Tag Archives: crafts

5 Ways to Use Dried Pasta

I like dried pasta, not as much as cooked pasta with arrabbiata and fresh veggies, but you can’t exactly do lessons and crafts with cooked pasta. Did you know it is not necessary to add oil to cooking pasta because high quality pasta should not stick together? It is also erroneous to throw a noodle on the wall to test whether it is cooked. There goes all the fun in cooking it! Try these ideas instead.

1. Life Cycle – Explore the butterfly life cycle. You will need a bead-like type of pasta to represent the egg, ziti for the larva or caterpillar, shells for the pupa or chrysalis, and farfalle for the adult butterfly. Use a paper plate divided into fourths. Label each stage in the life cycle and attach the appropriate pasta. Follow up the activity with a visit to a butterfly garden, found in many botanical gardens, where you can search for the different stages. Bring your chart for reference.

2. Sorting – Gather a variety of pasta shapes and mix them together in one bag or plastic container. Have your little learner(s) scoop out a handful and spread them on a cookie sheet. The child can then sort the pasta by shape and count them. You can create index cards with numerals to match to the sorted piles.

3. Patterns – Experiment with repeated designs of different shape, size, or color. You can color your own pasta or use vegetable pasta like spinach and tomato. Keep it simple with basic repeating patterns or make it challenging with growing patterns. Check out my repetition post for patterns in nature.

4. Graphs – Use pasta to create a pictograph. First, survey family and friends on their favorite variety of pasta. Then, create a pictograph revealing the results. What else can you graph?

5. Sound – Make maracas or shakers using paper plates. Decorate two small paper plates first. Then add a single type of pasta to a small paper plate, and place a second paper plate on top. Staple or tape around the sides. Create another shaker using a different type of pasta. Compare the sounds.


Too-big Shoes & Crafty Costumes

I like dressing up, though I don’t remember doing it much as a child. Like any kid, my imagination was big enough to include multiple wardrobes for all my role-playing adventures. However, dressing up did add a level of glamour and excitement. Most kids’ first experience with dressing up is to put on a pair of too big shoes and clip-clap around in them like their favorite adult! Read below to discover where you can dress-up in southern California and explore some crafty activities for your own home.

Maritime Museum of San Diego
This fleet of vessels includes the historic Star of India built in 1863. Families can dress up as emigrants as they explore the close living quarters.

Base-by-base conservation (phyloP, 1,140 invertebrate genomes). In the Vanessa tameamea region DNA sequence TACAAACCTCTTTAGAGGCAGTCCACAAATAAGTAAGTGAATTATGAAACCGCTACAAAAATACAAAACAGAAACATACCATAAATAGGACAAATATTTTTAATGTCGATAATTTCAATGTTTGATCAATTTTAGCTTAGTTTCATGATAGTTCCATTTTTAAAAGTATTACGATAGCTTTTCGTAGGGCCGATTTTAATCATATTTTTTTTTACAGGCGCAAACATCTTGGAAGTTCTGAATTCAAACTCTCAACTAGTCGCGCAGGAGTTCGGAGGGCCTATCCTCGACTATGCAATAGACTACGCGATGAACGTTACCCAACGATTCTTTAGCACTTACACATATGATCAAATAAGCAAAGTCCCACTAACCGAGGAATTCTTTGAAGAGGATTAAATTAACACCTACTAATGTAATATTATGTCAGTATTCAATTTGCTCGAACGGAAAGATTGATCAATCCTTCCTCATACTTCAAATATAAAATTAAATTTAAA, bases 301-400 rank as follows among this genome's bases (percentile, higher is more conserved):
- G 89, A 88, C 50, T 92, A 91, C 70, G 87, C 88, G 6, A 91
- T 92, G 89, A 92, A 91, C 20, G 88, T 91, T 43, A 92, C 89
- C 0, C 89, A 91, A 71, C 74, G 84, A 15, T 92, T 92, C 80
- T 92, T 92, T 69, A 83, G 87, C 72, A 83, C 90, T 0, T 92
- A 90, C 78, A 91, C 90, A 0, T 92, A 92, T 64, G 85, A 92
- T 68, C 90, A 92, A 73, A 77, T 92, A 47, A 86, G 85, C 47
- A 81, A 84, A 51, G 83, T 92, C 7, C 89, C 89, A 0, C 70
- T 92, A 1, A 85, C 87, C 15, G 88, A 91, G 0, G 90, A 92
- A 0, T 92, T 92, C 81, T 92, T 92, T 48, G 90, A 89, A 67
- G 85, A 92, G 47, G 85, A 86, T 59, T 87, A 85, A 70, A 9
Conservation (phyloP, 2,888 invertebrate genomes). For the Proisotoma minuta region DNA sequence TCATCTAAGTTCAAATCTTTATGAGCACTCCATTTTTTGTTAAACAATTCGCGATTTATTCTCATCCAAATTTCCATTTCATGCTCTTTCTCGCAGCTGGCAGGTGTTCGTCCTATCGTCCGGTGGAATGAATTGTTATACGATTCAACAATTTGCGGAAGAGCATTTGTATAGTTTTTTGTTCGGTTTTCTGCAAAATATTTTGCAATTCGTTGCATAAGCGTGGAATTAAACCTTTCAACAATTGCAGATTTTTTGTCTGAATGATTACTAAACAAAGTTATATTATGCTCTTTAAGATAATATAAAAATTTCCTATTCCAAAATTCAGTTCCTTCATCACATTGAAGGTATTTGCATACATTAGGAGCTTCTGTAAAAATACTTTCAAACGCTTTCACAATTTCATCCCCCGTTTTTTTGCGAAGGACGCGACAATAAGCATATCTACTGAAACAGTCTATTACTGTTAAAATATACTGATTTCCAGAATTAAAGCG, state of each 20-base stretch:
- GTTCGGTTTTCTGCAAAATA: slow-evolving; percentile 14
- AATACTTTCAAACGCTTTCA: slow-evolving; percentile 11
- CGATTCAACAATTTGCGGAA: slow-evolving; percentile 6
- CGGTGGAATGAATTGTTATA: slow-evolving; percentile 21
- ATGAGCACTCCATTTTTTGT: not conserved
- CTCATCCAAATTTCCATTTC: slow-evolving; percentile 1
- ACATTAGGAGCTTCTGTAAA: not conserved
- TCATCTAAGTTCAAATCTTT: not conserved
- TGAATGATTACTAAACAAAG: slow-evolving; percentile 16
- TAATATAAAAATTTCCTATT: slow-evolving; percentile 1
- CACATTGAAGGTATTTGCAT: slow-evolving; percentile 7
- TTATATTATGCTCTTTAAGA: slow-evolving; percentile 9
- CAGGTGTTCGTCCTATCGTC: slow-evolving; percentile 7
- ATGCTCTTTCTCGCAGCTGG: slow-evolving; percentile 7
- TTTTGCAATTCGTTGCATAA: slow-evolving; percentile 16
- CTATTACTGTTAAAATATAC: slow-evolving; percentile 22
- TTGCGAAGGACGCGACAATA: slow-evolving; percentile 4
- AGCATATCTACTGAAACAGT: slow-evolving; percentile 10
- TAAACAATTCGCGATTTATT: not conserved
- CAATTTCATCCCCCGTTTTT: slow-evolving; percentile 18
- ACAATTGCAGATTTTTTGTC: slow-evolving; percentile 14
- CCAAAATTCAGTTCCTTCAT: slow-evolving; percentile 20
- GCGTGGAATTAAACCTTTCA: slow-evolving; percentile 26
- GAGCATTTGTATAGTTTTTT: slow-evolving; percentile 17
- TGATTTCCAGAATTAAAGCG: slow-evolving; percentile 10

Pacific Asia Museum, Pasadena
The museum’s interactive exhibit titled Journeys: The Silk Road features a number of interactive elements including dressing as a camel handler or other traveling merchants.

Skirball Cultural Center, Los Angeles
As I mentioned in a previous post on books, the Skirball Cultural Center had a temporary exhibition in 2010 titled Monsters & Miracles: A Journey through Jewish Picture Books. This interactive exhibition included an exhibit to create your own monster with materials that could be used in a variety of ways depending on where your imagination took you.

Creating a Monster at the Skirball

Disneyland, Anaheim
Sure there are plenty of dressed-up characters to meet, but have you ever visited the hat shop? It’s almost as much fun as riding the rides, but define buying parameters before entering so you don’t walk away with unwanted purchases or unhappy kids. All you really need is a camera to capture the transformation of your family into classic Disney characters or other animated favorites.

Comic-Con International, San Diego
Dressing up is not a requirement for this comic convention, but it provides a good excuse. It may be the largest spectacle of costumes outside of Halloween, though not all are family-appropriate. Sunday’s line-up tends to include a number of kid-friendly activities.

Try This:
1. Create your own costume or hat out of brown paper bags from the grocery store. Grab some markers, paint, colored paper, glitter, scissors and glue to create your very own fancy outfit or funky hat for your next pretend playtime adventure. This is a great way to design your own costumes for a family play or talent show. There are plenty of websites that offer directions for these silly creations. Just type in “brown paper bag hats/costumes.”

2. Mirror Mirror on the Wall…buy an inexpensive armoire mirror and hang it on a door or wall at kids’ height. Using wet or dry-erase markers (depending on how long you want the image to last), allow your child to draw a costume reflection on their mirror image. Who will you see the next time you look in the mirror – a king, witch, cowboy or pirate?

3. Design your own Barbie or doll clothes. Are you crafty enough to sew a miniature dress for a Barbie? Have your kids help by creating the design in a sketchpad and then picking out the fabric. Barbie won’t care if the seams aren’t straight!

4. After visiting a historical site where the family can dress up or at least the staff is dressed up, have your family compare and contrast past and present lifestyles. Kids can draw or write diary entries about their life in the historical time period of the cultural site you visited.

Dressing up on the Star of India